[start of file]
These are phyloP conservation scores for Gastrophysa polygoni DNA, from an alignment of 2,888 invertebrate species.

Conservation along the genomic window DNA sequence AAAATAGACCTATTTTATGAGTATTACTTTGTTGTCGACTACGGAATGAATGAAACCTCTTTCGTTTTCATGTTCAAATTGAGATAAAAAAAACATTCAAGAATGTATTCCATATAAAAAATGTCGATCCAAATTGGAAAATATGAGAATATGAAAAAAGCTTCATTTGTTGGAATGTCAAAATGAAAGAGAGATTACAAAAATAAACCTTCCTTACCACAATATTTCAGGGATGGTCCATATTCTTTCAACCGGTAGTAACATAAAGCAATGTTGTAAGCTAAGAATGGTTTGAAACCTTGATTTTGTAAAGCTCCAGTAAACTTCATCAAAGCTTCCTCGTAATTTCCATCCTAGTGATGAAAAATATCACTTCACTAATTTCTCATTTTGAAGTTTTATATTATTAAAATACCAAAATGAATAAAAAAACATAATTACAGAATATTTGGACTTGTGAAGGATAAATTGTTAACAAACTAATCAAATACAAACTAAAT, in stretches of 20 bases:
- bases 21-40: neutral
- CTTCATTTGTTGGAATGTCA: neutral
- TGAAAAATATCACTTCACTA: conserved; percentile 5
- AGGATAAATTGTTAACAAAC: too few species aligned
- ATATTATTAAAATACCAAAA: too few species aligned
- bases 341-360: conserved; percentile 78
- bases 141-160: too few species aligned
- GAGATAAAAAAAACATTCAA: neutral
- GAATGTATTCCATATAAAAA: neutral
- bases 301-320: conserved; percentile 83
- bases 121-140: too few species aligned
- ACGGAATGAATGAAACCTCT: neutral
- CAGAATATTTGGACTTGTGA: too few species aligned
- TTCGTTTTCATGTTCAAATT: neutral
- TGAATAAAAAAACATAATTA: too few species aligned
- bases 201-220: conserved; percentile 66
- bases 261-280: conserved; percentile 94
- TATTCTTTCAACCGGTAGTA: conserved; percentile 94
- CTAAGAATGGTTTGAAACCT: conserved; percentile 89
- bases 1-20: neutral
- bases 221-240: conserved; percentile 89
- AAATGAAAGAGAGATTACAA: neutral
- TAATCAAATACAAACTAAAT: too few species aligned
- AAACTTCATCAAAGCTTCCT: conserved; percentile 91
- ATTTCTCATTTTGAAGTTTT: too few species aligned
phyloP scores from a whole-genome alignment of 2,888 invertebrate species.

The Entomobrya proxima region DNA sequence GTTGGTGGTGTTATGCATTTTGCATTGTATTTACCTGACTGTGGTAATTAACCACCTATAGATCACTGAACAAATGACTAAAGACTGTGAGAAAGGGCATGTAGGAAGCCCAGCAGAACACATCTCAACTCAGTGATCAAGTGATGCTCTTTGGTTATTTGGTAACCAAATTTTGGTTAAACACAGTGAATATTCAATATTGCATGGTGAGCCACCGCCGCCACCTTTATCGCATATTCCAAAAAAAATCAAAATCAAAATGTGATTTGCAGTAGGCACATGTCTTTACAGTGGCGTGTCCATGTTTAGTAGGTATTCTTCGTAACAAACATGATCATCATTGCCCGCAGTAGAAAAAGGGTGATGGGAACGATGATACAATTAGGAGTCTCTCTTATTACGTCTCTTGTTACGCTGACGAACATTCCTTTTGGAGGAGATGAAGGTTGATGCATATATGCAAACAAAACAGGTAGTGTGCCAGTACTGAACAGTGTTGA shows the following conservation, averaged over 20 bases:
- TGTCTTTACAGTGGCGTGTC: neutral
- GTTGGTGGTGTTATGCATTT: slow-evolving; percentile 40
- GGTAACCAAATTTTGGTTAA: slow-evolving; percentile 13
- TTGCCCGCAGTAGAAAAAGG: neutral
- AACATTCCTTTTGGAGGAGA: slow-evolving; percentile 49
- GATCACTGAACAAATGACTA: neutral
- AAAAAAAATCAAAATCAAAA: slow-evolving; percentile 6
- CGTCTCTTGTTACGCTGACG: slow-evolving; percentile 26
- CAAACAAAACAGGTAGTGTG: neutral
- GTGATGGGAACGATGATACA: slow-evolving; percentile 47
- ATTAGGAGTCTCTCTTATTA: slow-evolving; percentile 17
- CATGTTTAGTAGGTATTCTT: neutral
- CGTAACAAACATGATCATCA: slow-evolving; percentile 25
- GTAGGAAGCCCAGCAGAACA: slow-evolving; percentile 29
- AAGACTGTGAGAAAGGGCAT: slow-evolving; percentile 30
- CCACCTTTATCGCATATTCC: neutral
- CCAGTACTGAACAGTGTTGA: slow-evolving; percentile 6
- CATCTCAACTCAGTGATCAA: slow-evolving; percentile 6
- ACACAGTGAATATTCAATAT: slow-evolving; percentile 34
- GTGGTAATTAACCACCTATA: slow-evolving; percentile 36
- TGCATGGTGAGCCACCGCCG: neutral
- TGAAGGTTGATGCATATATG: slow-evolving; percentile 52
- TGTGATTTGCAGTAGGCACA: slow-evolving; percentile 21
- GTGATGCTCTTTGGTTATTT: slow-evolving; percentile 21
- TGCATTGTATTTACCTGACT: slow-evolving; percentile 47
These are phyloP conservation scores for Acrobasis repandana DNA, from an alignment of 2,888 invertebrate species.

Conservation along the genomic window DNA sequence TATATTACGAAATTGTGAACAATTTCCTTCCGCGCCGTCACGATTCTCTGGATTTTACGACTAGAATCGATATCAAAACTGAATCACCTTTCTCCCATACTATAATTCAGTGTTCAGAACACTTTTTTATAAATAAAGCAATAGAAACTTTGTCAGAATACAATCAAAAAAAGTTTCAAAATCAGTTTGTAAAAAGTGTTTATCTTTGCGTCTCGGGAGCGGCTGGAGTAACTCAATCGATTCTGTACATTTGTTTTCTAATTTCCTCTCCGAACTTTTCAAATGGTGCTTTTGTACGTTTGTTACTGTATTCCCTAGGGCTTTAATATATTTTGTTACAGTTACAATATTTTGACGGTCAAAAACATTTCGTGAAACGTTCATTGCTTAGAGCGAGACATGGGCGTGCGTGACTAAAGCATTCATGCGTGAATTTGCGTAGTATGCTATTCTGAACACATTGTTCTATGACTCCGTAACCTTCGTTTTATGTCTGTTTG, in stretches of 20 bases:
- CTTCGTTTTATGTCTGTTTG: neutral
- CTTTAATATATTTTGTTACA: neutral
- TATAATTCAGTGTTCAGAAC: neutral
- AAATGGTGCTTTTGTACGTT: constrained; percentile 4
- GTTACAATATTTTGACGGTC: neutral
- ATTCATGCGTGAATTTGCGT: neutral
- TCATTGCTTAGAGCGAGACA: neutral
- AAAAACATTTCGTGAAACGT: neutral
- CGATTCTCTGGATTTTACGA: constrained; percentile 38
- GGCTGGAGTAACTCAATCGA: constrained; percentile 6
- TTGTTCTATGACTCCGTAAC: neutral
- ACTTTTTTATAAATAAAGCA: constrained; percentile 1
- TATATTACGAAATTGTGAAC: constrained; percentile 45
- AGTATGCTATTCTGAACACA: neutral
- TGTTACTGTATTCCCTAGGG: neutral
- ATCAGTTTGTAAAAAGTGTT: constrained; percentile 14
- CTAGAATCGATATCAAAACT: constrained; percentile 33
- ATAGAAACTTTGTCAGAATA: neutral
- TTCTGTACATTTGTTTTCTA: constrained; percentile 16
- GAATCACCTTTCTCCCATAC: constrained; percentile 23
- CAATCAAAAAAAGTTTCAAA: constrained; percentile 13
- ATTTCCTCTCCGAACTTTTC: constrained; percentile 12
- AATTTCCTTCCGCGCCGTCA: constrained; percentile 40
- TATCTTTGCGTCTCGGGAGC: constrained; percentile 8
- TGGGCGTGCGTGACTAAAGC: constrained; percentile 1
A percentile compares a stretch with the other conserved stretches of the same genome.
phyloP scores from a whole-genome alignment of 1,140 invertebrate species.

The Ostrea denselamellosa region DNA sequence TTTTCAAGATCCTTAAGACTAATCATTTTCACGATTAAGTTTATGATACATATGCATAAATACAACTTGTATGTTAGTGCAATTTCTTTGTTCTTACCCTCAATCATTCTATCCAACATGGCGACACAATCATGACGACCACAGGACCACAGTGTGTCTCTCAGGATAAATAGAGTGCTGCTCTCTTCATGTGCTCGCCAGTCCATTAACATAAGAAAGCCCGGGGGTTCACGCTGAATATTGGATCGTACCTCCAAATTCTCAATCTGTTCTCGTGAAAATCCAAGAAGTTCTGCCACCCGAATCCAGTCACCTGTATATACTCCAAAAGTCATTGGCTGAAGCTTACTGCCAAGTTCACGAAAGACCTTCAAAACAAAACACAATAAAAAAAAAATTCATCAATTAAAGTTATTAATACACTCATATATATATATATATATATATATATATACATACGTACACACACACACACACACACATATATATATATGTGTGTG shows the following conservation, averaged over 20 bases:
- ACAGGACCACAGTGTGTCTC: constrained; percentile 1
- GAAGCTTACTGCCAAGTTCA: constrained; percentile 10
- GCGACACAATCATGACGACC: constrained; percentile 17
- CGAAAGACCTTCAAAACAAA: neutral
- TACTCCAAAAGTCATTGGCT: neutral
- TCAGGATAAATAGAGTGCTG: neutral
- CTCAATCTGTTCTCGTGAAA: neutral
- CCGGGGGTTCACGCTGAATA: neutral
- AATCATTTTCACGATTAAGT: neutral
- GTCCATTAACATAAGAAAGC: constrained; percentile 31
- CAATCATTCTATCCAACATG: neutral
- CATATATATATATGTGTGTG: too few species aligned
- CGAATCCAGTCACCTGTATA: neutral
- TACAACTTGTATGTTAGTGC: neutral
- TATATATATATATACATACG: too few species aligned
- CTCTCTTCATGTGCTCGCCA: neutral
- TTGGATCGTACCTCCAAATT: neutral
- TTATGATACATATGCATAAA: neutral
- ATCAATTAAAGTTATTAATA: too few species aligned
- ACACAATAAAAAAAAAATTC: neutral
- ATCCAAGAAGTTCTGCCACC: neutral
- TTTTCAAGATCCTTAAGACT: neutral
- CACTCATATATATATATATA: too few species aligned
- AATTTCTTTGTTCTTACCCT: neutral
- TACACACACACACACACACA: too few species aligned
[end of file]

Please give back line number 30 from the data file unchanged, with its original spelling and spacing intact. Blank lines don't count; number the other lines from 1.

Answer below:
- TGTCTTTACAGTGGCGTGTC: neutral